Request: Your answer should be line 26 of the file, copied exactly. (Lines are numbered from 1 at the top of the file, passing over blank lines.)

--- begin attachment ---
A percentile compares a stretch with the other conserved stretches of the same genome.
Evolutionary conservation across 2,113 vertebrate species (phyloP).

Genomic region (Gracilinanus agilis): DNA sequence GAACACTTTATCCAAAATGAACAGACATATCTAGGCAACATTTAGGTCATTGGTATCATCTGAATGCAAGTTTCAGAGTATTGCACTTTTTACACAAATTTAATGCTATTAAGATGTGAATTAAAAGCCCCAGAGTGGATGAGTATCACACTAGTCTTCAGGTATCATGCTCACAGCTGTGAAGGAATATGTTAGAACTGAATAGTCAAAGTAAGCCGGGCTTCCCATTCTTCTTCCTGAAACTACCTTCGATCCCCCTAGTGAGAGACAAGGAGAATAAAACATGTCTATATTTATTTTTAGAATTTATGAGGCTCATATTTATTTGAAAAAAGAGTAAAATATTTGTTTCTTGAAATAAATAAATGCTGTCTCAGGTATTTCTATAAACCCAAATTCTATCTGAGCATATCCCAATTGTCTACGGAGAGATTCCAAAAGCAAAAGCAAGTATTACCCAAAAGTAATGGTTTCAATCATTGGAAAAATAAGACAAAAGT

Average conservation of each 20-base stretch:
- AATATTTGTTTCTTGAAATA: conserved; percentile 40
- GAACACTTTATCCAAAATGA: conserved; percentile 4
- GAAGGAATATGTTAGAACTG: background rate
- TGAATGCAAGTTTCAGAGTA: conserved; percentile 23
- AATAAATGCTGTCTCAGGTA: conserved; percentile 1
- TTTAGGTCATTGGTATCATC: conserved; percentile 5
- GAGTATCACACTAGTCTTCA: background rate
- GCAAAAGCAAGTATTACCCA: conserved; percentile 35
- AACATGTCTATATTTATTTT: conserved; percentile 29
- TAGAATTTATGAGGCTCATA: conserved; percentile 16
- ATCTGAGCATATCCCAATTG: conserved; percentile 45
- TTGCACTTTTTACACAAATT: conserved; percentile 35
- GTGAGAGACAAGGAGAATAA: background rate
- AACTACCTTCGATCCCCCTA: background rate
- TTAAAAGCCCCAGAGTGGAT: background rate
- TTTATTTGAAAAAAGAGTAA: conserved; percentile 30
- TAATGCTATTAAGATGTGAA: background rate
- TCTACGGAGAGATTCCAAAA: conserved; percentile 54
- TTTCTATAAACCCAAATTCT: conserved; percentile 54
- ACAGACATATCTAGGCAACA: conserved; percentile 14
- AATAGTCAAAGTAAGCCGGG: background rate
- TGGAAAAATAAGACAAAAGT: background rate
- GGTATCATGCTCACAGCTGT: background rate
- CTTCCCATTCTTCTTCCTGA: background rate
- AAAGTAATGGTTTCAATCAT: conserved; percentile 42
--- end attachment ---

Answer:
- TGGAAAAATAAGACAAAAGT: background rate